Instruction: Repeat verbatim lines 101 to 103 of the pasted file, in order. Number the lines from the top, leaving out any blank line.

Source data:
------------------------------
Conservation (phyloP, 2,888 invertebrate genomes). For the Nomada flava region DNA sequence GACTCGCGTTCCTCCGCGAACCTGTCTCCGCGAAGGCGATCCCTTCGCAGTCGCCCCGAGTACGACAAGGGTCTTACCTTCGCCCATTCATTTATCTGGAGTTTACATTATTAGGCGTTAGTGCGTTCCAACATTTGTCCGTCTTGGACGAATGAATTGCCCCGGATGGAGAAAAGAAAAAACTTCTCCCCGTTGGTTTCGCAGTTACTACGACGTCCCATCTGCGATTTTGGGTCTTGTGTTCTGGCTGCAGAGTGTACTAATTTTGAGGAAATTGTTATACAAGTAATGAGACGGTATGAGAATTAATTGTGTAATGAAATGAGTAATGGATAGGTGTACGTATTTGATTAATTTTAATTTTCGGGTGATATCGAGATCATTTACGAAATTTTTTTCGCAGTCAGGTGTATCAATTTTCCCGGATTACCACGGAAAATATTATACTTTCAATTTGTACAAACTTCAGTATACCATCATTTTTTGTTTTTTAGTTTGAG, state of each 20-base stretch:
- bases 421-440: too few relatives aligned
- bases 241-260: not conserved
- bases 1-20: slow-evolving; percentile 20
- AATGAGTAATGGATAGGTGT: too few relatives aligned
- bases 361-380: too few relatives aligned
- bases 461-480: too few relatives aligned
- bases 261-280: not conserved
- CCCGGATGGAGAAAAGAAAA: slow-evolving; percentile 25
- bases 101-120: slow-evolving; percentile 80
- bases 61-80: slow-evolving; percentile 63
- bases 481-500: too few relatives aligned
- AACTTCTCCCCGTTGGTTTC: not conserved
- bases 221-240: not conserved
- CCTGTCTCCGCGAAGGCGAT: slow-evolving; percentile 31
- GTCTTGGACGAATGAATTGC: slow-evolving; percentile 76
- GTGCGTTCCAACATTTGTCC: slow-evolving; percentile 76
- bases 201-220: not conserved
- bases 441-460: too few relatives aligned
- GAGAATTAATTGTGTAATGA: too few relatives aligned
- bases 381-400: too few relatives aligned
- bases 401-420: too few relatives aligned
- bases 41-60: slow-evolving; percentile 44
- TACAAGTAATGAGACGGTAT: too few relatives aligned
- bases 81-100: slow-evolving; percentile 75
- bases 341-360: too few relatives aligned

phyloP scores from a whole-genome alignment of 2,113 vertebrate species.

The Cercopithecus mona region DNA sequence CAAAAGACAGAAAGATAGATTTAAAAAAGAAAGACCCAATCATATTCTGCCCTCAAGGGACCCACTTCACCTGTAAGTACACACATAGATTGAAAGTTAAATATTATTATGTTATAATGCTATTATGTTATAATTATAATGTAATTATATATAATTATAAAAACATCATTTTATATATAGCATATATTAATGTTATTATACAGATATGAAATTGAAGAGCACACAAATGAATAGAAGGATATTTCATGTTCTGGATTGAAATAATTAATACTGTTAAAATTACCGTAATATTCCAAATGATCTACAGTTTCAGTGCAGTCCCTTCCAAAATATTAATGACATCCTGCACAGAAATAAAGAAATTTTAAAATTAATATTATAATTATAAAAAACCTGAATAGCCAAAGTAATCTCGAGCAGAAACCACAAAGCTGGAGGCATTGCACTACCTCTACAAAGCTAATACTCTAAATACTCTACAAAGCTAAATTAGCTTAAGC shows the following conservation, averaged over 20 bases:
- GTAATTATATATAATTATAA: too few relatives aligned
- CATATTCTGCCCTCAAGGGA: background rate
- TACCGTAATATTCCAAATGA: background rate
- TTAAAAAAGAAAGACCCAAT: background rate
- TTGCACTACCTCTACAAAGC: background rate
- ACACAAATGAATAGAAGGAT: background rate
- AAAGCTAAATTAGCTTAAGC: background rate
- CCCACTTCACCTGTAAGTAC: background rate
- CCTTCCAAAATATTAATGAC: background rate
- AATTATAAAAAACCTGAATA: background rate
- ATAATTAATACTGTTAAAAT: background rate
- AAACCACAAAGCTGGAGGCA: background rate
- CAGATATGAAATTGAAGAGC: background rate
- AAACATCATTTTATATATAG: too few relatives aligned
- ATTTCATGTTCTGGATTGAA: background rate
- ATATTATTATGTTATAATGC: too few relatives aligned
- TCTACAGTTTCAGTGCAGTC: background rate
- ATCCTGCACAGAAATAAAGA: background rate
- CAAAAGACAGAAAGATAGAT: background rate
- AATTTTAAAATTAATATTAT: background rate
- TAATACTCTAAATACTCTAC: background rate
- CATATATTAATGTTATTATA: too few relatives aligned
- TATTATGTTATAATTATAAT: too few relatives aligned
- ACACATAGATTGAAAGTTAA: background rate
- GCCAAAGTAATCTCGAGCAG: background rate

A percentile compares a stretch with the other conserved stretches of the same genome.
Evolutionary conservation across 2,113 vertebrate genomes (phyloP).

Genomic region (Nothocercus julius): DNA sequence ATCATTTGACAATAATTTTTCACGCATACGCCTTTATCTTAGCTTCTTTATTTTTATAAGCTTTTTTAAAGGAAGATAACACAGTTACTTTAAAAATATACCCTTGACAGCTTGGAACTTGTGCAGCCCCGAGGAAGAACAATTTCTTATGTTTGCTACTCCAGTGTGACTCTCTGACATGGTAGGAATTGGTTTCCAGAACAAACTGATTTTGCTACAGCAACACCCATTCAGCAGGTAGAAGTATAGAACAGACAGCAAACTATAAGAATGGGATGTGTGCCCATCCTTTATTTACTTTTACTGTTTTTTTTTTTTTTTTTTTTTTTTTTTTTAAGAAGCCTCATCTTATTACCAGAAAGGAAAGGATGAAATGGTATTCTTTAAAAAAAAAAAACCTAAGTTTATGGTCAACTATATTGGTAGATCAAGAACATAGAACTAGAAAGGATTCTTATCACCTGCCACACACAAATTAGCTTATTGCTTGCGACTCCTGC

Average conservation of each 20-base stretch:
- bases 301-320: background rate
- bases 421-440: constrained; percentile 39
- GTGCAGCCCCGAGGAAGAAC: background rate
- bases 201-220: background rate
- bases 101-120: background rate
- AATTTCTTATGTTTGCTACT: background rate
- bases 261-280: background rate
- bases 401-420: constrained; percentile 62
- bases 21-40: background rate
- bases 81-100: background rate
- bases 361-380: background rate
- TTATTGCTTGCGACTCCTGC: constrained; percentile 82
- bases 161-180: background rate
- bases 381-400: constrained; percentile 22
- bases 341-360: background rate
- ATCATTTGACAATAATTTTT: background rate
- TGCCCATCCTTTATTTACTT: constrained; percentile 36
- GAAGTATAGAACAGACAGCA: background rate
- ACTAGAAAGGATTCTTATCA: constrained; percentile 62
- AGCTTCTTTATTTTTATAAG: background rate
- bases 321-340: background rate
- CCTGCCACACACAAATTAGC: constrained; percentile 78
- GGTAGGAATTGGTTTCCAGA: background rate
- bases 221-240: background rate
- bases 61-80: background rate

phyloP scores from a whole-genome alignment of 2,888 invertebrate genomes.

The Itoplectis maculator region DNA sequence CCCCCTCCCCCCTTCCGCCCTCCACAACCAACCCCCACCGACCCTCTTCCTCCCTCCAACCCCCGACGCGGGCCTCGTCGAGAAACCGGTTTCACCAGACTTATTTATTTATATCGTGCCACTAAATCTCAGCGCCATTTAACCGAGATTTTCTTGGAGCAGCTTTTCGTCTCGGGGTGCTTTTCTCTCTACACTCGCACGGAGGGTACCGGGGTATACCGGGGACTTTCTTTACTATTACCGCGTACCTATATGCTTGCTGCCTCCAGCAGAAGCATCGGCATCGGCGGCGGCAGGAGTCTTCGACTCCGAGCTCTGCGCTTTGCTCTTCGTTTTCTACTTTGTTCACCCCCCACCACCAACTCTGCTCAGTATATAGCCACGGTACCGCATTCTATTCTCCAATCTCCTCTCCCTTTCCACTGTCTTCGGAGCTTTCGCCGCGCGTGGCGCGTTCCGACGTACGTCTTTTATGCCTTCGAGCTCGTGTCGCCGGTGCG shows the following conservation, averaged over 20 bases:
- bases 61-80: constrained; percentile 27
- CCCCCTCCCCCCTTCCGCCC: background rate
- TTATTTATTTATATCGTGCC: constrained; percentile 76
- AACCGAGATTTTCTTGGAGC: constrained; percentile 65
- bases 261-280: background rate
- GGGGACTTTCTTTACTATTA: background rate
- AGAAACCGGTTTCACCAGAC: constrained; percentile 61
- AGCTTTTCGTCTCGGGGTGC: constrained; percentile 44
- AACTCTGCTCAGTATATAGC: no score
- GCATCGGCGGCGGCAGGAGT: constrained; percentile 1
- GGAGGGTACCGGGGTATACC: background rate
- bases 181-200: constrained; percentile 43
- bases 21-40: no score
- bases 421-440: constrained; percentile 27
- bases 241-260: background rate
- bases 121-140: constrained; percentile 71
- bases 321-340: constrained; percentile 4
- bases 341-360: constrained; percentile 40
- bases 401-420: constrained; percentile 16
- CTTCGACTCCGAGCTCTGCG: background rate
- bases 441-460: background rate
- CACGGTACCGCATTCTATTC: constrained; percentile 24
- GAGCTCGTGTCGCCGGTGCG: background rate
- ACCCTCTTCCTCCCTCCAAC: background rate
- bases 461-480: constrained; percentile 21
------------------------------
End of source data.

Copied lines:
- bases 321-340: constrained; percentile 4
- bases 341-360: constrained; percentile 40
- bases 401-420: constrained; percentile 16